How to Copy Google Drive Files Using Apps Script

Discover how Apps Script revolutionizes Google document management by automating file copying and sharing configurations, saving time, and minimizing errors.

In today’s fast-paced digital world, automating repetitive tasks is key to enhancing productivity and efficiency. One common task many of us face is the need to create copies of a Google Drive file, such as a Google Sheet, and share them with specific users or teams. Whether you’re managing project templates, generating reports, or distributing resources, the manual process can be time-consuming. Fortunately, with Google Apps Script, a powerful scripting platform developed by Google, we can automate these tasks seamlessly. In this tutorial, we’ll walk through the process of creating a Google Apps Script that copies a Google Drive file, sets specific permissions, and shares it with designated users or groups. We’ll cover everything from setting up your script project to deploying it as a web application that can be called from any web app, making your document management process a breeze.

Step 1: Create Your Apps Script Project

Navigate to Apps Script and create a new project by clicking on “New Project.” This is your workspace where the magic of automating Google operations begins. Rename your project at the top of the page to give a basic description of its purpose. As a final step to prepare your workspace, delete the default myFunction() declaration so that you have a clean slate.

Step 2: Enabling the Drive API

If you plan on setting specific permissions on your copied file, it is best to enable the “Drive API” service within your project. Enabling it allows your script to communicate with the Google Drive API and adds additional functionality and methods for automating file management in Google Drive. To enable the service, follow these simple steps:

  • Inside the script editor, click the + icon next to “Services” on the left sidebar.
  • Scroll down slightly and click on “Drive API”.
  • Click “Add” to attach this service to your project
  • You will notice that “Drive” is now listed below the “Services” section
Add a services selection

Step 3: Preparing Your Template File

Choose a Google Sheet (or any Google Drive file) as your template. For this tutorial, I will be using a Google Sheet. This file should be set up with any structure or data that you want as the starting point for all the copies that will be created. Note the file’s ID from its URL, which uniquely identifies it on Google Drive. If you aren’t sure how to get the ID, open the file. The ID is the value in the URL between the /d/ and /edit. Copy this value for the next step.

Step 4: Crafting the Copy Function

Now that our template file is ready, it’s time to create the main function for making a copy. I will be providing code snippets, but please reference the Apps Script documentation if you run into any issues or want to explore other methods and options for manipulating files.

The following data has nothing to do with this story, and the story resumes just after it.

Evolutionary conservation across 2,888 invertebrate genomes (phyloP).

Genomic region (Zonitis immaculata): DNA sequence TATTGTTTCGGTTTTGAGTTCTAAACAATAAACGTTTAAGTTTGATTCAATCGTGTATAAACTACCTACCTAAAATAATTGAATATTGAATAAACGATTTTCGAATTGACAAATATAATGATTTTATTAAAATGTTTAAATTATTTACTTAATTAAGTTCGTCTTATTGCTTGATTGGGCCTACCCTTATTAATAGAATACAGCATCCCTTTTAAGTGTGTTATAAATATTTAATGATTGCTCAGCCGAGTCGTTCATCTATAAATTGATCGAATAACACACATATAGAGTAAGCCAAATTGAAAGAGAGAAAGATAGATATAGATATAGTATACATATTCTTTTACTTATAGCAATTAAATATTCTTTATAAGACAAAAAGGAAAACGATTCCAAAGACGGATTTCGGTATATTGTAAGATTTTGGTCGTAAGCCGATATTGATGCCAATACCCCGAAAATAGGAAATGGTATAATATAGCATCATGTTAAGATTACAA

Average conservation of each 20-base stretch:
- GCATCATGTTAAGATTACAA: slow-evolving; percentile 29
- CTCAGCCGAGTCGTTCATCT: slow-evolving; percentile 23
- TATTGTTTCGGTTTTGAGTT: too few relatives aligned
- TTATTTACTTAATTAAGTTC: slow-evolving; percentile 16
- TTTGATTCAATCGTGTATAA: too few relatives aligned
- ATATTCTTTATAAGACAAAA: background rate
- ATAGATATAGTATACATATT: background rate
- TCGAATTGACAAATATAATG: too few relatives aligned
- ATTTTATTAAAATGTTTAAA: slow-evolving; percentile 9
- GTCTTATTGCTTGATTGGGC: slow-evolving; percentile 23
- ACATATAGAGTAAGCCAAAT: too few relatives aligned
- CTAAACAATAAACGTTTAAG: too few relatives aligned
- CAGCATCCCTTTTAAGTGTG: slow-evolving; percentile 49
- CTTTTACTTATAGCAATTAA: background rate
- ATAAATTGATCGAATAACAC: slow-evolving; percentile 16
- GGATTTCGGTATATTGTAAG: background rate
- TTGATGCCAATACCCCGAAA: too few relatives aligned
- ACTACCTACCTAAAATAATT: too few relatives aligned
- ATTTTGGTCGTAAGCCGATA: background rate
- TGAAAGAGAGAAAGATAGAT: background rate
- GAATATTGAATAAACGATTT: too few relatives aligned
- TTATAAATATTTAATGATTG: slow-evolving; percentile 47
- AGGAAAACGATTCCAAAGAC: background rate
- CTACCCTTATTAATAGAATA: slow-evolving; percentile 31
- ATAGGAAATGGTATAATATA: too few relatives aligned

4.1: Declare Your Function

This is self-explanatory, but we need to declare the function first. Give it a useful name, or use the name from this example. I am also passing in a parameter for projectName. Since we are making copies and placing them in the same folder, we want a way to name the new files differently. For my use case, I am using a project name for each file copy.

					function copyAndConfigureFile(projectName) {
// Function body code goes here!

4.2: Define the Template File and Destination

Define the IDs of your template file and the destination folder at the beginning of your function. The ID for the folder can be found similarly to the file ID. Open the folder in Google Drive and copy the value after /folders/. After defining the IDs, define the file and folder by referencing them via their IDs.

					var templateFileId = '1234567890abcdefghijklmnop';
var parentFolderId = 'abcdefghijklmnop1234567890';
var templateFile = DriveApp.getFileById(templateFileId);
var parentFolder = DriveApp.getFolderById(parentFolderId);

4.3: Generate the New Copy

Name your file by setting a name variable. If you plan on using a parameter for a unique name, make sure you use it in this step. Use the template and parent folder references to make a copy of the template, placing it into the desired folder and renaming it dynamically.

					var newName = projectName + ' Budget Tracker';
var copiedFile = templateFile.makeCopy(newName, parentFolder);

4.4: Apply Specific Permissions

If you need to set permissions on your file for specific email addresses, then add the general code structure below and update the emails array. In this example, I am setting edit permissions for the specified email addresses by setting their role to “writer.” I am also setting sendNotificationEmail to “false,” which prevents emails from being sent to users, letting them know that a new file has been shared with them. If you prefer having these emails sent, set the value to “true”.